Photo: Pew Charitable Trusts
Although the vast majority of today’s adults earn more than their parents did at their age, only 4 per cent of adults from homes at the bottom rung of the economic ladder were able to reach the top, according to a new report released by Pew Charitable Trusts.
“The ‘rags-to riches’ story is more often found in Hollywood than in reality,” Pew says. “40-three per cent of those who start in the bottom are stuck there as adults, and 70 per cent remain below the middle quintile.”
On the flipside, it’s just as unlikely for the rich to fall from grace over time as it is for a poor person to strike it rich. Just 8 per cent of wealthy adults dropped from the top quintile to the bottom, Pew found, part of a phenomenon it calls “stickiness at ends.”
Most of the regular factors that determine wealth are at play here as well, with race and education still impacting income levels more than any other.
A four-year college degree, for example, proves to be the best chance at financial security for those at the top income level as Pew found it “prevents downward mobility from the middle and the top” for consumers. It’s also the best shot bottom-rung consumers have at clawing their way to the top.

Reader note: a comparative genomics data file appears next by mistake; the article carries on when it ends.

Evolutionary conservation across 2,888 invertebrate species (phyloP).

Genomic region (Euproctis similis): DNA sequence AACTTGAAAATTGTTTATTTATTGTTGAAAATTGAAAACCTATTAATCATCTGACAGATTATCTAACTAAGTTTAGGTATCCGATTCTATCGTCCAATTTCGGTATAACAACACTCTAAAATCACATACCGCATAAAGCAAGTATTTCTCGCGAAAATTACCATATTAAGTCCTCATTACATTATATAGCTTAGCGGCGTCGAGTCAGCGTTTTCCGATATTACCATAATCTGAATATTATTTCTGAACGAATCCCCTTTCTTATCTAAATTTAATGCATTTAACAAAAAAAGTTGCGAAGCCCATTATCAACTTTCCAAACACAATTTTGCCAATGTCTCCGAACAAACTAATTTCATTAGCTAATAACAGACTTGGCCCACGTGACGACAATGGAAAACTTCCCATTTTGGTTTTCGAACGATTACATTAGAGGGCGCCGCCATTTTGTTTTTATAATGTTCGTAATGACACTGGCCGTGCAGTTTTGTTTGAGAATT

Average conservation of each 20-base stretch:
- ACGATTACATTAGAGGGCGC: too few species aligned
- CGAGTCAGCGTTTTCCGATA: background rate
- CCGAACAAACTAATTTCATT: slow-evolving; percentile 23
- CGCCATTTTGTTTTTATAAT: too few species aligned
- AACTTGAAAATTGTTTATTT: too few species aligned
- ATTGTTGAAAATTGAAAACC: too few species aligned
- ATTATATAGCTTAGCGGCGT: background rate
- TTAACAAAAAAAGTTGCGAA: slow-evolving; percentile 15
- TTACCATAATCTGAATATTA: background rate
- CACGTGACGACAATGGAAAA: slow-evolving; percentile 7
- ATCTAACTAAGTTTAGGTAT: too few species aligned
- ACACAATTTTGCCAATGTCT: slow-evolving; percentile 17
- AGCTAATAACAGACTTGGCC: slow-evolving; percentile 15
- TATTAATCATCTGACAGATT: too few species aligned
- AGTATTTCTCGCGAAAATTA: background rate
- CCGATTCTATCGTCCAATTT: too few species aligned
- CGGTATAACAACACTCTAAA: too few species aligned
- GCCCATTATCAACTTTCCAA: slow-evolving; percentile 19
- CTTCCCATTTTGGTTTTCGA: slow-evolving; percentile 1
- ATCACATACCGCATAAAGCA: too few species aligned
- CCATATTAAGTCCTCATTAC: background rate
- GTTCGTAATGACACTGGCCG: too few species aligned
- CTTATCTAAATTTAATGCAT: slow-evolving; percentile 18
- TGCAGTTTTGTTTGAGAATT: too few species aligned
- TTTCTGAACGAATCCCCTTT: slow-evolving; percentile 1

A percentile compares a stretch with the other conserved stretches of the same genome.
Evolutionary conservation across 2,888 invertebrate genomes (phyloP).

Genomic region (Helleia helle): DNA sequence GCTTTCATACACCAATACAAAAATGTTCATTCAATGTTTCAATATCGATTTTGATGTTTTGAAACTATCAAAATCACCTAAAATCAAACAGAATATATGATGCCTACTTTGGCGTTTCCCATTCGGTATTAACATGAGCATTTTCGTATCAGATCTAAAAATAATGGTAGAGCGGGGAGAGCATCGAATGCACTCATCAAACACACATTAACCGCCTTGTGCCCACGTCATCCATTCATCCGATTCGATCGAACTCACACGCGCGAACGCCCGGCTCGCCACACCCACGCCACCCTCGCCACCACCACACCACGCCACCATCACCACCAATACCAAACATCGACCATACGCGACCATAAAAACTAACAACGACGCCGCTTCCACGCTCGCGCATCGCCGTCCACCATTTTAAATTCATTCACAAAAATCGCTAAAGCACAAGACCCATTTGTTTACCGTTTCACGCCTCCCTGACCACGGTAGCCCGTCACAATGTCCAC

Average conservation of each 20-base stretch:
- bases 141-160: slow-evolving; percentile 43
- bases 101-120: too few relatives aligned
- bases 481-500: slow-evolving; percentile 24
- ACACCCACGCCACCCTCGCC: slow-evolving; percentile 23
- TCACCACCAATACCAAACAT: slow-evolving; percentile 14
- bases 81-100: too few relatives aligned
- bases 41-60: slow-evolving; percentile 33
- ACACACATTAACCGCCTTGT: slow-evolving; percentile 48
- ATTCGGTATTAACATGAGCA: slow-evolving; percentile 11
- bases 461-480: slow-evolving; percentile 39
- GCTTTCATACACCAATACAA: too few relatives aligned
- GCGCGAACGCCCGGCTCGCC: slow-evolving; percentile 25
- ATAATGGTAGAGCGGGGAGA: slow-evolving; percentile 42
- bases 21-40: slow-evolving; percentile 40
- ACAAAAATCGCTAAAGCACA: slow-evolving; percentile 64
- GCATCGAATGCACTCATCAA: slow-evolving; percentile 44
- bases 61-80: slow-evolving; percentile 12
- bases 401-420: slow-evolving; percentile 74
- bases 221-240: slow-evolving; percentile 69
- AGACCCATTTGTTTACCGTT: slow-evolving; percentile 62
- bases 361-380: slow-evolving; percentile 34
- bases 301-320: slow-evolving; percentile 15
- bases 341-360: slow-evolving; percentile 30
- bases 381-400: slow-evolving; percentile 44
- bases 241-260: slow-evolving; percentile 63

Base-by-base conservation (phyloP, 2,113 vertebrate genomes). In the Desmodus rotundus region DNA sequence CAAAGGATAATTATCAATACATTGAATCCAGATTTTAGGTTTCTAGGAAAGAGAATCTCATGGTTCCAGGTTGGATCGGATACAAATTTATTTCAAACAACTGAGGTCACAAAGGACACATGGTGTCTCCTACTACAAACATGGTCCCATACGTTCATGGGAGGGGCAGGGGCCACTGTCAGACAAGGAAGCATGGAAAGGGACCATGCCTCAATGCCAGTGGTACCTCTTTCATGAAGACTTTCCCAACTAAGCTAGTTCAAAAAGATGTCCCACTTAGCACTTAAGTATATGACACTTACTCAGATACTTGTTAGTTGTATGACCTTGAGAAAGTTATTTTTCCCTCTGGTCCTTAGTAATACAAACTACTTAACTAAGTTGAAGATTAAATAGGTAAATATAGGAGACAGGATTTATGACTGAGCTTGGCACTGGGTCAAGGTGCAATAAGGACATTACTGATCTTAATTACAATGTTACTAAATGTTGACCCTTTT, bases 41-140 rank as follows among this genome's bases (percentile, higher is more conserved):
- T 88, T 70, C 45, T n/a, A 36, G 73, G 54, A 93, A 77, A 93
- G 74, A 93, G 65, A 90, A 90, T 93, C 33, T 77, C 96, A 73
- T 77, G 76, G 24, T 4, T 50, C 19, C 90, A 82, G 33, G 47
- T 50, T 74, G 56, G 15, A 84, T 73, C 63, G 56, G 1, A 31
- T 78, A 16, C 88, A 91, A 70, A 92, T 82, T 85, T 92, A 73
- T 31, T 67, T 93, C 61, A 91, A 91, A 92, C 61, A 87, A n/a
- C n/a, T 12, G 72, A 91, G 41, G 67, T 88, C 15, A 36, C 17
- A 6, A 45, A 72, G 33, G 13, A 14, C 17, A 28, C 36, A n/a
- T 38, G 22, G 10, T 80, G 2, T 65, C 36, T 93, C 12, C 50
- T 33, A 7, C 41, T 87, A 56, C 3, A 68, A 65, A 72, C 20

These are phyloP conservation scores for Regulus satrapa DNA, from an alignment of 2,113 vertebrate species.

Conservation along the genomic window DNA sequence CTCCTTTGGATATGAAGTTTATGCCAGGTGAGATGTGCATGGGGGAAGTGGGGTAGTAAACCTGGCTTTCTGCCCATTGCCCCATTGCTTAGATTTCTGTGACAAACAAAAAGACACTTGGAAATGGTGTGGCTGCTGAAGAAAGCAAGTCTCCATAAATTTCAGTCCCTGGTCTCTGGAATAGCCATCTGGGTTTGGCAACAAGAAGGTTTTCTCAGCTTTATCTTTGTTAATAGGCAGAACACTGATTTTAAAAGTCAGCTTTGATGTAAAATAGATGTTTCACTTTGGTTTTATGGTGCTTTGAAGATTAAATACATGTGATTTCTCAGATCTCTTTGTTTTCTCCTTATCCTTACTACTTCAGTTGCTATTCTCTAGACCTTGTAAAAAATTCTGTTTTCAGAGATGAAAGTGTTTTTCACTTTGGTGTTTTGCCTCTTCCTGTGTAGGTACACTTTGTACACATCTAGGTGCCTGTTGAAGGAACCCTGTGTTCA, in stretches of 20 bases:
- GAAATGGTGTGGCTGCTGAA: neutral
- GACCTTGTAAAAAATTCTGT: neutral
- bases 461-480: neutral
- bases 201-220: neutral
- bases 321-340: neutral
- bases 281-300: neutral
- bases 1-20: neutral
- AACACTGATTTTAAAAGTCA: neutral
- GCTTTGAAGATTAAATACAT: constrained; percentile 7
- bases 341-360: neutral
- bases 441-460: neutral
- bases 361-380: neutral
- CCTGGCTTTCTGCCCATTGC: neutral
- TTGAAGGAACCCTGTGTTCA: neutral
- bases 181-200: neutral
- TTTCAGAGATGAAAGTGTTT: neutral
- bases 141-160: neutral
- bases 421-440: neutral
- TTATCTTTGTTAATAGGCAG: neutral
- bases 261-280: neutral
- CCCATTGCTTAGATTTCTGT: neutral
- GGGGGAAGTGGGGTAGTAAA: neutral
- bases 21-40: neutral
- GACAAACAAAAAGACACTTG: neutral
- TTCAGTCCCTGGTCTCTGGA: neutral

On the bright side, there are nearly twice as many “upwardly mobile” households in the U.S. as there are downward.
“30-five per cent of Americans have higher income and move up at least one rung on the ladder relative to their parents,” compared to 16 per cent of those falling in wealth, the report says.
Pew also confirms what we’ve long known about the swiftly growing divide between America’s rich and poor:
“Wealth has decreased at the bottom and middle and has increased at the top two rungs of the ladder. The wealth compression is especially notable at the bottom: Median wealth for those in the lowest wealth quintile decreased from just under $7,500 in the parents’ generation to less than $2,800 in the children’s generation. Conversely, at the top of the wealth distribution, median wealth increased from just under $500,000 in the parents’ generation to almost $630,000 in the children’s generation.”
The report is based on data from Pew’s Panel Study of Income Dynamics, which has analysed household wealth between 1968 and 2009.